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COVID, Leadership, and Missouri Schools

By: Dr. Evan Rhinesmith, Associate Director of SLU Poll

Between June 23 and July 1, 2020, we worked with YouGov to interview 900 likely voters from the state of Missouri. Along with questions on preferred presidential and governor candidates, we asked about the response to the COVID-19 pandemic and how it has affected their lives. We found that Missourians are fairly split when it comes to National and State officials’ responses, but are generally pleased with how their local officials have responded. Our results show a strong partisan divide with strong disapproval from Democrats towards Republican leadership. We also find that voters, especially those with children, approve of how their local schools have handled the pandemic. Looking toward the coming school year, we find that voters favor of face-to-face instruction, a result likely due to home learning and its impacts on day-to-day life.

Missouri Voters

As part of the first SLU/YouGov Poll, Missourians were asked a variety of questions pertaining to the national, state, and local responses to the COVID-19 (Coronavirus) pandemic. Likely voters in Missouri expressed disapproval of how President Trump has handled the pandemic, while there was more ambiguity regarding Governor Parson’s approach. Conversely, Missourians were generally pleased with how their local government officials (i.e. mayors, county executives, etc.) have done in responding to the health crisis, with 64% saying they approve. These outcomes for Parson and Trump are heavily influenced by voters’ party identification.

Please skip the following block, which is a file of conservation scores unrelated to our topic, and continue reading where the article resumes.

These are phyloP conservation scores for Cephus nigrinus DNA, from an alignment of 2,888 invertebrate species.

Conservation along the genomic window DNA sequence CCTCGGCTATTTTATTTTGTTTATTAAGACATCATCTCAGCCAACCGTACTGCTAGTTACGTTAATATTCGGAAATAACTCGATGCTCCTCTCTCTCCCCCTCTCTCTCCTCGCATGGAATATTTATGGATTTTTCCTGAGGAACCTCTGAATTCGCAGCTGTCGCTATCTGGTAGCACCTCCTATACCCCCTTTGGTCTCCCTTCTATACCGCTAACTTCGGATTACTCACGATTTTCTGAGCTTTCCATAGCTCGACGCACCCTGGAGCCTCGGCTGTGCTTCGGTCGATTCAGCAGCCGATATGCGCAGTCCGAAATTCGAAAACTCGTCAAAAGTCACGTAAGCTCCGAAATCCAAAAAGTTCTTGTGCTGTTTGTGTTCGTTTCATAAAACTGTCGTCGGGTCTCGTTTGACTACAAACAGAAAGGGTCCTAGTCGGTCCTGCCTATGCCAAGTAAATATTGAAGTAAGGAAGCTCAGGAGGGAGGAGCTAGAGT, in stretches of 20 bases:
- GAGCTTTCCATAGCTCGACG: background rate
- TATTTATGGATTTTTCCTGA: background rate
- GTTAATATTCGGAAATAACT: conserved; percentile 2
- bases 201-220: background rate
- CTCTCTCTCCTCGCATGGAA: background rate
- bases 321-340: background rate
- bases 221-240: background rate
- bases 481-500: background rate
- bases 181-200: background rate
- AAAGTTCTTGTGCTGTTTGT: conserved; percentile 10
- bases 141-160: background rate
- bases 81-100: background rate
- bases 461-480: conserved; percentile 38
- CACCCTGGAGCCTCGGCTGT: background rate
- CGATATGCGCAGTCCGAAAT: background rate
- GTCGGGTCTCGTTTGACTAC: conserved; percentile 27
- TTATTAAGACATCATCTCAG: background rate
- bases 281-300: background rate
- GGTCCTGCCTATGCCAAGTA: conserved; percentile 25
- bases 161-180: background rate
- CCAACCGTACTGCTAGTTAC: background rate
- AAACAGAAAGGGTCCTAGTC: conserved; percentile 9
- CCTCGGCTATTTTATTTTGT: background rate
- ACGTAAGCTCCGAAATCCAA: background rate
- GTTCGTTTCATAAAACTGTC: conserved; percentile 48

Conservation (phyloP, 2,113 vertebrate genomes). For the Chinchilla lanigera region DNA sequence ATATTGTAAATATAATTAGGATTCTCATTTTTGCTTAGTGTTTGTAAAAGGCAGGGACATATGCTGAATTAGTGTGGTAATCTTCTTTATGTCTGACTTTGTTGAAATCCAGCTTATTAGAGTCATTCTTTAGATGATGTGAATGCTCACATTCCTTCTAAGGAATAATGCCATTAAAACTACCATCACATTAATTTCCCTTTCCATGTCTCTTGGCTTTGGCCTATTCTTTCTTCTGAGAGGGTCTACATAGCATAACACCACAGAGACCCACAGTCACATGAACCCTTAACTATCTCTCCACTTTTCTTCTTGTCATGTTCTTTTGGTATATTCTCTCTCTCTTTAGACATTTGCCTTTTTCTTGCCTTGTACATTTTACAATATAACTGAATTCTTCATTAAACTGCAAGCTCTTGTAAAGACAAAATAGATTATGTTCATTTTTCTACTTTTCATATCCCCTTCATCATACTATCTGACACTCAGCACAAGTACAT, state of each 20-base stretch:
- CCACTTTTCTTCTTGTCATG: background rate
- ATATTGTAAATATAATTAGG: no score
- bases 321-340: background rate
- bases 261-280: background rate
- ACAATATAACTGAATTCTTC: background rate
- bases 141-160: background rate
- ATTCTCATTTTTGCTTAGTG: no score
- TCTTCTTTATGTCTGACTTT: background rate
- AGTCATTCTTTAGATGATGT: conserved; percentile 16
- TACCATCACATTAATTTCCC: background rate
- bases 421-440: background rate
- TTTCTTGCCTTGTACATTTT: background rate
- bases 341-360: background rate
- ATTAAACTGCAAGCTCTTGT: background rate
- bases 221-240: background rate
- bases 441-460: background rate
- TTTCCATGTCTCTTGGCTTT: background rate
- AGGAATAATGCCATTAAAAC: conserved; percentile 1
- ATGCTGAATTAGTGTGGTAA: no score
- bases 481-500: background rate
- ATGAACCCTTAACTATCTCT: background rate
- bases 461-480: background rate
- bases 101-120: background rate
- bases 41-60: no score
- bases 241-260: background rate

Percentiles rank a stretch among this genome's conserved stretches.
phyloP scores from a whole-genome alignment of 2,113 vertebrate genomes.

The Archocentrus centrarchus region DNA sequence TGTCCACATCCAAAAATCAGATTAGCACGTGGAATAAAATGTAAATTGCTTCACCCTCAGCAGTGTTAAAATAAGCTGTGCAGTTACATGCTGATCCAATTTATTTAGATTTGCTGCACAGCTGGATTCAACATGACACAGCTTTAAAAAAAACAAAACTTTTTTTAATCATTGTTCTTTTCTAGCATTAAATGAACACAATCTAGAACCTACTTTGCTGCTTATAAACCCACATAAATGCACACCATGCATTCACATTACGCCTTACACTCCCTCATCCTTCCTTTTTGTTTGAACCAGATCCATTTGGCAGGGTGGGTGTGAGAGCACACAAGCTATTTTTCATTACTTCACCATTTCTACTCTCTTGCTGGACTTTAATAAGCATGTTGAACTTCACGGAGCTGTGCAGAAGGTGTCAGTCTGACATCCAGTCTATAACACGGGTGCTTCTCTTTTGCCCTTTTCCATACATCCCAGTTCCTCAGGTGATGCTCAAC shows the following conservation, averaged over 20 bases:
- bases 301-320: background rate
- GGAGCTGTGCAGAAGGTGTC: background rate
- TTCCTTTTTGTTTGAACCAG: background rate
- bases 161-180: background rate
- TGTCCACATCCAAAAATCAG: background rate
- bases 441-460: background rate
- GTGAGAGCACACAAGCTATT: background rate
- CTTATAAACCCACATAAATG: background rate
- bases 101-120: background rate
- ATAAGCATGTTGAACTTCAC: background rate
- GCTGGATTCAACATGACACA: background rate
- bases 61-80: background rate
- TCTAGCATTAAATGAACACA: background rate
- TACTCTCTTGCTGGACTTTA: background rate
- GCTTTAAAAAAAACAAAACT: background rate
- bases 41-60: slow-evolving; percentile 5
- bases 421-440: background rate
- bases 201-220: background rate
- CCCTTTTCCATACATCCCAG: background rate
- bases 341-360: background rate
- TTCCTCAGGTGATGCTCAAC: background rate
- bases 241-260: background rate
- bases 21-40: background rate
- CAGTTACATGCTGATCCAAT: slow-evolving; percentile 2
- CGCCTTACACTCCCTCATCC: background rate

Party Line Differences?

While just under half of respondents approved of the President and Governor’s responses to COVID-19, there is a clear party line division. Among likely Missouri voters who identify as Democrat, 95% disapprove of how President Trump has handled the pandemic with 87% saying they “Strongly Disapprove”. These results are nearly reversed when examining results for Republican voters. Ninety-one percent of Republicans expressed approval of the President's handling of the pandemic.

While most Independents in Missouri said they would likely vote for President Trump in the Fall, 61% of Independents said they disapprove of how he has handled the pandemic. Although President Trump holds a 7 point lead over former Vice President Joe Biden, if Independent voters’ disapproval of the pandemic bleeds over into the election, the President’s lead could continue to shrink.

Local Support